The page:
After more than 15 years of American military entanglement in Iraq, the sense of idealism that characterized the original U.S. intervention has long since dissipated. Rather than dreaming of midwifing a model democracy in Baghdad, Washington’s aims there have become more modest and realist: preventing a resurgence of the Islamic State and balancing Iranian power.
So it is ironic that — even as the American foreign policy establishment has grown averse to a values-based approach to the Middle East — Iraqi democracy is on the verge of a breakthrough.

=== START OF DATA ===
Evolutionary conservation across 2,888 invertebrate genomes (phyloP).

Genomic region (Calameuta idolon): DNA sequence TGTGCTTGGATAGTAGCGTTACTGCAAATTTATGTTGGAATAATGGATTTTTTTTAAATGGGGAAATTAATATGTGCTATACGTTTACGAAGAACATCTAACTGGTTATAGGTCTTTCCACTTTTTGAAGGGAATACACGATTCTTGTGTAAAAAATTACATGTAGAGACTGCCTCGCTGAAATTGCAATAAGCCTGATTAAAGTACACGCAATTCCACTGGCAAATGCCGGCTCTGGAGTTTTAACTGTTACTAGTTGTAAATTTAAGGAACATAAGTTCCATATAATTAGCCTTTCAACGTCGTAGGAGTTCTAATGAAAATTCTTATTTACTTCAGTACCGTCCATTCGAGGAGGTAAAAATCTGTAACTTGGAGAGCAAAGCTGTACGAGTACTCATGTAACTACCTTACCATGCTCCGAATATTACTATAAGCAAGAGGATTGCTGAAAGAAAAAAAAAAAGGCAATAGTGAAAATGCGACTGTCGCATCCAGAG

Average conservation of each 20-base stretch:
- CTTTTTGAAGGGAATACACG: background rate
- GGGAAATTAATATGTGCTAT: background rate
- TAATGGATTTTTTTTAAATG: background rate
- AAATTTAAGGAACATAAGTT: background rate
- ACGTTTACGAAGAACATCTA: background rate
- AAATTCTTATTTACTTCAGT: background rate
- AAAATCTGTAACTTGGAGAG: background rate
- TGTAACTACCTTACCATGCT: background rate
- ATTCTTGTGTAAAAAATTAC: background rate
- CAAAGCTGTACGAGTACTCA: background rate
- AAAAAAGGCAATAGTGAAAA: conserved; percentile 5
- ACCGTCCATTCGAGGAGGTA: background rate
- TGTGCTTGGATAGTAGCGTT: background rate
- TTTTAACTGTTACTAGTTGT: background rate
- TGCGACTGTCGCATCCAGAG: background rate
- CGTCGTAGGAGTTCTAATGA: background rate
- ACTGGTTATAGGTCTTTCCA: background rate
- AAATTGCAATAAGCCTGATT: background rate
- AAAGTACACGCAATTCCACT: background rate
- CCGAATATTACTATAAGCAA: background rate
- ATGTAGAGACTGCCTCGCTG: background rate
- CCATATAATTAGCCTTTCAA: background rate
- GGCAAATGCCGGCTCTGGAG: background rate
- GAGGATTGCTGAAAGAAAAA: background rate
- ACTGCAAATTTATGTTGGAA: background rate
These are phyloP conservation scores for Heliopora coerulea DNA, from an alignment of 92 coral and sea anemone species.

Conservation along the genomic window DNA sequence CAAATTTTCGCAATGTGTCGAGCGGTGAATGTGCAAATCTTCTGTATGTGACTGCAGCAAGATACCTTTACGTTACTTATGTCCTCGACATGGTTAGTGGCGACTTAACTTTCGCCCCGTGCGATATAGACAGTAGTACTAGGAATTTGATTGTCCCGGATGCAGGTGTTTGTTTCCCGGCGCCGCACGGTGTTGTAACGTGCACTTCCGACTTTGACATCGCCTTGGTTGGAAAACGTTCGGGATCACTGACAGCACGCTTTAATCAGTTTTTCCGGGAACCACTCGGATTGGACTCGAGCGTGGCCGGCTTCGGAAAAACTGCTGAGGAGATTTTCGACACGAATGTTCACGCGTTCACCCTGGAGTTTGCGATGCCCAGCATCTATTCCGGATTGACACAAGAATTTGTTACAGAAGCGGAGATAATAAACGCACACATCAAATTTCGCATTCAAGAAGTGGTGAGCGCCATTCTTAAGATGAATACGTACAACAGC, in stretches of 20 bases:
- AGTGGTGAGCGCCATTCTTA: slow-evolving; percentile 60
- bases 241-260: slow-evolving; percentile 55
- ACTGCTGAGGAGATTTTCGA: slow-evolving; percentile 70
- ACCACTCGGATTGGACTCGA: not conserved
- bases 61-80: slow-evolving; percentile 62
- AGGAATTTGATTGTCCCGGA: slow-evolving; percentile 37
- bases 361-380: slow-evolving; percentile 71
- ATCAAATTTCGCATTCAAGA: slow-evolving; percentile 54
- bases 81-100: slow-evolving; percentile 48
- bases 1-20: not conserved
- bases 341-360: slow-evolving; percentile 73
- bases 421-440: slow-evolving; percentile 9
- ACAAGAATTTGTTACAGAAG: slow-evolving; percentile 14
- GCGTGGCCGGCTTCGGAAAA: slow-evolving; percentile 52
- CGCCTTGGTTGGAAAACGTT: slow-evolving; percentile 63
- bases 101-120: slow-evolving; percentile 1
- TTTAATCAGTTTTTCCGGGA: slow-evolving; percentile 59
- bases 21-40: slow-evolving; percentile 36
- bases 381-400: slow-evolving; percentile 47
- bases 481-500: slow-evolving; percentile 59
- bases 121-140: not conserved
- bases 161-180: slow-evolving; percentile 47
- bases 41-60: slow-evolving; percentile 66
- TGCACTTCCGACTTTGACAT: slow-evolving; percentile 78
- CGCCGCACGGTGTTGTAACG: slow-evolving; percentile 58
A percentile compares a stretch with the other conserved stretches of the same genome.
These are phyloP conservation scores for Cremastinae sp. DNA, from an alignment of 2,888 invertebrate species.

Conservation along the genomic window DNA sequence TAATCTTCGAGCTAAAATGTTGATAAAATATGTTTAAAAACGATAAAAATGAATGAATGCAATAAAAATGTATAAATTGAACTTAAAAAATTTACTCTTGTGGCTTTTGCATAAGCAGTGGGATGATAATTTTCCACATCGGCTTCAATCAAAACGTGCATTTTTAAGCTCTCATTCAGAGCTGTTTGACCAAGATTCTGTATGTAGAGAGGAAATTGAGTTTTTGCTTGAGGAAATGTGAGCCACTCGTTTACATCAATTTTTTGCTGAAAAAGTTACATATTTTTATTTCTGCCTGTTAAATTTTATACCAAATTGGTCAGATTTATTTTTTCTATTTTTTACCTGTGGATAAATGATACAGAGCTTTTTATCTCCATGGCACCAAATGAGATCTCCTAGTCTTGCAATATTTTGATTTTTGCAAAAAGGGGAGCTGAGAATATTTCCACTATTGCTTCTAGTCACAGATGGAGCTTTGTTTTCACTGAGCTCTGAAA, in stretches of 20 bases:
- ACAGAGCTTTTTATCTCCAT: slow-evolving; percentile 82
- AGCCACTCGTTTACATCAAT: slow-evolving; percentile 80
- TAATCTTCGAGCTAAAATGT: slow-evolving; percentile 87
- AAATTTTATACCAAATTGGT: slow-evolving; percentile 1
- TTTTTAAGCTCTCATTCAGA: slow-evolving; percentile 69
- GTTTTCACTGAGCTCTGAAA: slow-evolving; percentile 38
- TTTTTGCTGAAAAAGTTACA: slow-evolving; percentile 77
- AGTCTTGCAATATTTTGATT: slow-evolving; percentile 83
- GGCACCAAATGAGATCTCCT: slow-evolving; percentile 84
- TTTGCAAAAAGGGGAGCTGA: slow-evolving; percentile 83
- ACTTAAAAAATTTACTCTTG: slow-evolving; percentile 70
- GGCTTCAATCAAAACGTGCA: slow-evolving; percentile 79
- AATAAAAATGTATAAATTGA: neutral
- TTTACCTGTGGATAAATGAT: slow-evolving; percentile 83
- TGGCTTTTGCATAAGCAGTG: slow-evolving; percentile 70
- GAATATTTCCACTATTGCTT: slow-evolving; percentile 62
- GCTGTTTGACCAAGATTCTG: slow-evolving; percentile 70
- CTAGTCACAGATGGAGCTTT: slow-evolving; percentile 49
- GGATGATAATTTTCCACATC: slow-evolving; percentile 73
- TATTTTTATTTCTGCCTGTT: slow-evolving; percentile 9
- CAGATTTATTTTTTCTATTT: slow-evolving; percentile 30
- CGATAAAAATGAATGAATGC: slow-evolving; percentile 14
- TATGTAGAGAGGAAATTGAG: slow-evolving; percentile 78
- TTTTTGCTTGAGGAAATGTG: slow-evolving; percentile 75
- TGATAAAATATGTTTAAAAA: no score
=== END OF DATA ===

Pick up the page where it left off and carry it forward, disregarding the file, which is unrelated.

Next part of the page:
This week, the Iraqi parliament approved a new technocrat-dominated cabinet led by Prime Minister Adel Abdul Mahdi, a Sorbonne-trained economist. His ministers boast an impressive set of graduate degrees and professional expertise. Together with the selection of Barham Salih as Iraq’s president and Mohammed al-Halbousi as speaker of parliament, this means that the triumvirate of leaders to emerge from the elections this year are strongly associated with non-sectarian, pragmatic government.
To continue reading download PDF. Click on follwoing link